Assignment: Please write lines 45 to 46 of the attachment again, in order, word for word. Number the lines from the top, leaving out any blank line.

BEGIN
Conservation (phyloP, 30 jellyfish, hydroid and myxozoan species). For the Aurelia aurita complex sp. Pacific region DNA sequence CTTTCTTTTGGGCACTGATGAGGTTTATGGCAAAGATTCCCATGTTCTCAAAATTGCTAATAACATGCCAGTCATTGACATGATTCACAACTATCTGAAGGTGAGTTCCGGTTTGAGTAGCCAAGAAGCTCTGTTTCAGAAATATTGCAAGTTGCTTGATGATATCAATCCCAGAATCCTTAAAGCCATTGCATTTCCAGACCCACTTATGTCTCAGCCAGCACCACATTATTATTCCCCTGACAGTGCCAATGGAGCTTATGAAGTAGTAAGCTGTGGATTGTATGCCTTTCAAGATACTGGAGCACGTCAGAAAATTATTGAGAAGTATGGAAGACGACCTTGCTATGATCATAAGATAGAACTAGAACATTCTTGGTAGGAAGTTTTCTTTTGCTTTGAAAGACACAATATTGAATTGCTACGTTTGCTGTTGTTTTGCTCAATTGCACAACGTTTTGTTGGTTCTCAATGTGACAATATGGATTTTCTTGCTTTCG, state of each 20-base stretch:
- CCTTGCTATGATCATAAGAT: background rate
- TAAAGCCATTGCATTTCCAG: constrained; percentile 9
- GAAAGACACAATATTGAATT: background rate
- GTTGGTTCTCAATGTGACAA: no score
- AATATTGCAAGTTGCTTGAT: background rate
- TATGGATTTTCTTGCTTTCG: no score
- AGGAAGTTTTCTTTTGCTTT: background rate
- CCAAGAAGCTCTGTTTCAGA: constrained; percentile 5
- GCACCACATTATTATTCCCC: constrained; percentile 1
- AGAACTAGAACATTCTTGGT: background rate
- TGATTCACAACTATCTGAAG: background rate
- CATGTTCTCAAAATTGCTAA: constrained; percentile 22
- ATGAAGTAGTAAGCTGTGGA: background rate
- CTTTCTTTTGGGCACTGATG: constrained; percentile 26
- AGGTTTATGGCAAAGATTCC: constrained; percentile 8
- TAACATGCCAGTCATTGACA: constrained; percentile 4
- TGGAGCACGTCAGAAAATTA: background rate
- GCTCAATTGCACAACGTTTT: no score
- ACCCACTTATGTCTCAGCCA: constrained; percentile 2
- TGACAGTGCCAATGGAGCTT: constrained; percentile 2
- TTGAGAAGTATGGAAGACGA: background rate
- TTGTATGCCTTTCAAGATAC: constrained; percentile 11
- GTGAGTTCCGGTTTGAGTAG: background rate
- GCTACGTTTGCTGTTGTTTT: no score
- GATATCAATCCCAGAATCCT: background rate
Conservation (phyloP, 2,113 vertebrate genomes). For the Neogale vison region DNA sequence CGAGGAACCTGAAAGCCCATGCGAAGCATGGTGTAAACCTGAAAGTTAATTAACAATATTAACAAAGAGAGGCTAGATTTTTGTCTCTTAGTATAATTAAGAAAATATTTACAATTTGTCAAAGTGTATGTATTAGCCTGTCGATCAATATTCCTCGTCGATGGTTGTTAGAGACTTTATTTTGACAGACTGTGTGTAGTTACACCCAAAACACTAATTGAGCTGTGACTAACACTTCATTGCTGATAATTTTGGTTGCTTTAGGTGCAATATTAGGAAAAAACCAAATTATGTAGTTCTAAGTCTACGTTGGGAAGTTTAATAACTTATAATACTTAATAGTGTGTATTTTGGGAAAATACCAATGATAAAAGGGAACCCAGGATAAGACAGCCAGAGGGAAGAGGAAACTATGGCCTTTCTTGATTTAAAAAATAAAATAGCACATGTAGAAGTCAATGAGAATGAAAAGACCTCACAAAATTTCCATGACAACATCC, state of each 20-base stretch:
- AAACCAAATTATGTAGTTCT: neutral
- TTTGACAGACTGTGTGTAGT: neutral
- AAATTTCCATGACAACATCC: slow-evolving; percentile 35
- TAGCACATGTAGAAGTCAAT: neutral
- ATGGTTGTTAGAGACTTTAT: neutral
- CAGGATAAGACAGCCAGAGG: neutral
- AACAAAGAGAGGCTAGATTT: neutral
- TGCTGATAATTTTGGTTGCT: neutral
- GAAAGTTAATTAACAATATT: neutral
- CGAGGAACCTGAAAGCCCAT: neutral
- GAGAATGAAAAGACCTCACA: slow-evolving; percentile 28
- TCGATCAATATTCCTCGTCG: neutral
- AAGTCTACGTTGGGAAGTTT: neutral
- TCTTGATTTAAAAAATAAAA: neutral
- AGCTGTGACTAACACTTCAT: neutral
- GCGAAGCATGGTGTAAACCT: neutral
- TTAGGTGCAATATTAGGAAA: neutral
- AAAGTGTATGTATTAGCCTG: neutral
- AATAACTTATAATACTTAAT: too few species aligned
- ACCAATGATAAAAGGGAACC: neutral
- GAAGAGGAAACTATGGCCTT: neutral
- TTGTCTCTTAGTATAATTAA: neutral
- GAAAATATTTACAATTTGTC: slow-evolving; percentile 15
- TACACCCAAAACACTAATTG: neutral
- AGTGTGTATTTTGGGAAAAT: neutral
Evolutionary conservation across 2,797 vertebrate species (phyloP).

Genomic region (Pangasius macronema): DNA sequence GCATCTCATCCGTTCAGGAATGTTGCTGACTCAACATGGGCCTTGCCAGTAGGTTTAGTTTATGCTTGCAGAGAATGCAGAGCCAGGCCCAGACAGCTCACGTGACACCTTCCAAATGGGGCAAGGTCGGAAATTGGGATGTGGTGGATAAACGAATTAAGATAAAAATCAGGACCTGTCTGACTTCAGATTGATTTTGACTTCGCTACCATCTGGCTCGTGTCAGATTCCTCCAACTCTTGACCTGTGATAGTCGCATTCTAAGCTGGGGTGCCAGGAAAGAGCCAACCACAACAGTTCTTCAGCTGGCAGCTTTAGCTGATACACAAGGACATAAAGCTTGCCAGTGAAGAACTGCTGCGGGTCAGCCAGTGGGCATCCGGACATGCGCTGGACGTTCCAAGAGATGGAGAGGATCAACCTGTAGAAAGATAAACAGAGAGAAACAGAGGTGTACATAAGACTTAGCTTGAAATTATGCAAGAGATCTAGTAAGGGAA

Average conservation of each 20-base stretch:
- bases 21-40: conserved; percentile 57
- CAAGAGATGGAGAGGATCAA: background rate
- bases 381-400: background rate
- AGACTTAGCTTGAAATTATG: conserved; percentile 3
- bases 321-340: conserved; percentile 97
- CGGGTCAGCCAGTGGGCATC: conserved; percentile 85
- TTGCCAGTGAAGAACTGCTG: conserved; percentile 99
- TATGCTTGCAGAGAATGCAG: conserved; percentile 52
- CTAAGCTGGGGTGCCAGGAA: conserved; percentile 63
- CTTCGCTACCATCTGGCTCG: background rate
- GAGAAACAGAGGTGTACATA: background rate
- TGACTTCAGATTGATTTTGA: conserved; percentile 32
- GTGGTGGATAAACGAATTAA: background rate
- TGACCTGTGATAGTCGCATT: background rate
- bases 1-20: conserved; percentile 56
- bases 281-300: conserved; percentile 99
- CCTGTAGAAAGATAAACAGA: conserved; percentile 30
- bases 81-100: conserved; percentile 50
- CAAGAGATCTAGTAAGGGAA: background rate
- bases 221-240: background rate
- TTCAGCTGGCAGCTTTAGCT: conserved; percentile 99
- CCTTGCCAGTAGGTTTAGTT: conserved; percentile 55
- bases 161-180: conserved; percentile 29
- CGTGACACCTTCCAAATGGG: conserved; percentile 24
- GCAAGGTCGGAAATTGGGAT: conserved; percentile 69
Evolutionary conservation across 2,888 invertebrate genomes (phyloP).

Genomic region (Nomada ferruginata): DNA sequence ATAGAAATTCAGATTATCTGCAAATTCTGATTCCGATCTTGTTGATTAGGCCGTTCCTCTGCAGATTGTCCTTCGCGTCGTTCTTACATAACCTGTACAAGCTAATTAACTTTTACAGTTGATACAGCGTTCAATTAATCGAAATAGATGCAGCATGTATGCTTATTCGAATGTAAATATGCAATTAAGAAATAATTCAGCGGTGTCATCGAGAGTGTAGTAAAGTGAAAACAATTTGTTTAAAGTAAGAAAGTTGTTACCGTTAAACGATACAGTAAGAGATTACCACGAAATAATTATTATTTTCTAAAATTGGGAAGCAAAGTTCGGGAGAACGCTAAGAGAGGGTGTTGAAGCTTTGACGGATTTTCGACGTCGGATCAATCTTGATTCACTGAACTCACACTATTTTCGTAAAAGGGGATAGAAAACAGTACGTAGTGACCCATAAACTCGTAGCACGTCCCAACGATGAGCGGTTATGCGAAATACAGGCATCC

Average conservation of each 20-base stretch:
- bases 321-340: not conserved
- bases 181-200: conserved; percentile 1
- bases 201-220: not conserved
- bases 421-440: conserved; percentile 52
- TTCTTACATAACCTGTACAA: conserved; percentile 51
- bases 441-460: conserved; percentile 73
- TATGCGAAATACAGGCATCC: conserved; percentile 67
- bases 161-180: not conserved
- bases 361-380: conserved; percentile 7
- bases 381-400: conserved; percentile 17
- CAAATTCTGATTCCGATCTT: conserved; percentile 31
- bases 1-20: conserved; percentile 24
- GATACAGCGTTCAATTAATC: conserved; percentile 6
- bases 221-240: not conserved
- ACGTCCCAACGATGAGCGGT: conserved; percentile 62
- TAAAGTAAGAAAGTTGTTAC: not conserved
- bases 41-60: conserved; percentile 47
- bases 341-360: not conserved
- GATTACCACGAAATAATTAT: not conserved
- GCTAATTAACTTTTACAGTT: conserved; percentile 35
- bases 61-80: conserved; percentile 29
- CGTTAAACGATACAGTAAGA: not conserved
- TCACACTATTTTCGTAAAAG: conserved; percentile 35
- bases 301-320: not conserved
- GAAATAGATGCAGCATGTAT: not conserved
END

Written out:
- AAAGTGTATGTATTAGCCTG: neutral
- AATAACTTATAATACTTAAT: too few species aligned